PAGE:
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Title: The Economics of the Red Meat Industry: A Value Chain Perspective
Contributor(s): Griffith, Garry  (author)orcid ; Fleming, Euan  (author); Mounter, Stuart  (author)orcid 
Publication Date: 2015
Open Access: Yes
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Abstract: Today I have been allocated 20 minutes or so to discuss the "Economics of the red meat industry". No small task. I thought about reporting the results of different analyses I have done in relation to beef production systems, marketing margins, or large industry-level models. But, given that we have already had an excellent overview of domestic and overseas markets from MLA, and detailed analyses from the processor and producer perspectives, I thought that I might try something a little different and make some suggestions about how the whole industry might improve future performance. I start by asking "Whose economics is it?", and follow by suggesting that the answer is "It must be everyone's". This leads to the idea that the way to analyse the economics of the red meat industry is by assessing and evaluating the performance of the value chains that comprise this industry. This is based on the following two assertions: First, global food, beverage and fibre markets (of which the Australian red meat industry is a prime example) are now mostly networks of global value chains. Increasingly such global chains are private and powerful, closely coordinated or fully vertically integrated, self-regulated and experience-based (Griffith et al. 2012, 2015). The old ways of analysing the performance of these markets, such as described for example in Kohls and Uhl (1980), are no longer appropriate. Second and following, value chains have now become the preferred unit of enquiry for analysing and evaluating global and domestic food, beverage and fibre markets (Baker et al. 2014, Griffith et al. 2015).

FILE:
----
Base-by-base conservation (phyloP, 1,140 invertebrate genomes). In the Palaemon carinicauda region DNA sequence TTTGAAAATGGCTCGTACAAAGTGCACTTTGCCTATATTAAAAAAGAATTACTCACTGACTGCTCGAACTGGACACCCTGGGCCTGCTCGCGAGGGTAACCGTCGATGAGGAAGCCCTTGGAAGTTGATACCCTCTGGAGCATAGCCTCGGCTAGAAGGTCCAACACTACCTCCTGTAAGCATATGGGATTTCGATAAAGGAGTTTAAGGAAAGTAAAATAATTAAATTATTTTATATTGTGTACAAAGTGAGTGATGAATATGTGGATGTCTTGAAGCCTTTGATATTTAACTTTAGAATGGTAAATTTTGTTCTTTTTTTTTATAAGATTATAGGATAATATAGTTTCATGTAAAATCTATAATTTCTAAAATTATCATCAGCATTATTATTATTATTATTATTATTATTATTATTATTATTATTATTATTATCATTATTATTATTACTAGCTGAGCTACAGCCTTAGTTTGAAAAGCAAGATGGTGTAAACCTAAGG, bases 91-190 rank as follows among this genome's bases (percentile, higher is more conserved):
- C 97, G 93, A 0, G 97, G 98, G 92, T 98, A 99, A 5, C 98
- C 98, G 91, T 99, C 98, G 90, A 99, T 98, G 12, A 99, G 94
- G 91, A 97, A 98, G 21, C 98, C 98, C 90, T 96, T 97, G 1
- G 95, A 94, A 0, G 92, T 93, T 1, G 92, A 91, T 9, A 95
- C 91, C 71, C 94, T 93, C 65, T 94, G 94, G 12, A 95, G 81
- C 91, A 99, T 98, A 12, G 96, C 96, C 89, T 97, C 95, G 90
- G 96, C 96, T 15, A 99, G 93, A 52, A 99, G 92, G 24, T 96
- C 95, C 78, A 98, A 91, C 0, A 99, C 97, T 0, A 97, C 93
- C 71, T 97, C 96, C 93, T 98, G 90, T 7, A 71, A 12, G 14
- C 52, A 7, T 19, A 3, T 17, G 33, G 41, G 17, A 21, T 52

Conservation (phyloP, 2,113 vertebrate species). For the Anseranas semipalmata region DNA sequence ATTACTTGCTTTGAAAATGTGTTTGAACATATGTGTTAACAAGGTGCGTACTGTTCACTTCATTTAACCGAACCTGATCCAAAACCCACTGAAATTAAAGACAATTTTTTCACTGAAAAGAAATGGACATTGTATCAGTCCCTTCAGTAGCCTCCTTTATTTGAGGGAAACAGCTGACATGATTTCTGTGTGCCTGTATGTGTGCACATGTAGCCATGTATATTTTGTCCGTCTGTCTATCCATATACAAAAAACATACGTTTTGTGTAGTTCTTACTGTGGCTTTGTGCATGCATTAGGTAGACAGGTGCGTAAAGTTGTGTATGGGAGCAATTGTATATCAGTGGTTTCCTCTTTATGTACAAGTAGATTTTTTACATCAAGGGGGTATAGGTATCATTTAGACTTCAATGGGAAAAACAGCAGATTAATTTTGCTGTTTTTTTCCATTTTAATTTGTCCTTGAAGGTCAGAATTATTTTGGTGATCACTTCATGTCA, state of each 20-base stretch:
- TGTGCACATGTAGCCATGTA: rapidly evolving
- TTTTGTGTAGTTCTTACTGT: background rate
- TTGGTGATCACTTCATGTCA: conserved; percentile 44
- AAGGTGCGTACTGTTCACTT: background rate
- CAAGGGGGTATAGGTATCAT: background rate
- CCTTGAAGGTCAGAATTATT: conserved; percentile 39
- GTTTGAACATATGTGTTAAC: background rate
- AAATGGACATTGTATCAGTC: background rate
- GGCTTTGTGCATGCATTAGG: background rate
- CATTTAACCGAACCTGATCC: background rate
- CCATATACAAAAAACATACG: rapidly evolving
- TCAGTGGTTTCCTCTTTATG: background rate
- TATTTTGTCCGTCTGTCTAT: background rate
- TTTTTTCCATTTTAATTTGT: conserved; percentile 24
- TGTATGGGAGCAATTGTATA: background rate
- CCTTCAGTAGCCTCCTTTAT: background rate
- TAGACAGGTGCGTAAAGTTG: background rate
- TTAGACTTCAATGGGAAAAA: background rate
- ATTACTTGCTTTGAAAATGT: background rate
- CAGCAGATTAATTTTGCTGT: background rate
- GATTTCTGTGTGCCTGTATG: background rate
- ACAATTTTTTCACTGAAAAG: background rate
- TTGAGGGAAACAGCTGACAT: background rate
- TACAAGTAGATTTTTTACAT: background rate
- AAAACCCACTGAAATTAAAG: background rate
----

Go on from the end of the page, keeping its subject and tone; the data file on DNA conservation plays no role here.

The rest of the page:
Publication Type: Journal Article
Source of Publication: Australasian Agribusiness Perspectives, p. 1-12
Publisher: University of Melbourne
Place of Publication: Australia
ISSN: 1442-6951
Field of Research (FOR): 070106 Farm Management, Rural Management and Agribusiness
140201 Agricultural Economics
Peer Reviewed: Yes
HERDC Category Description: C1 Refereed Article in a Scholarly Journal
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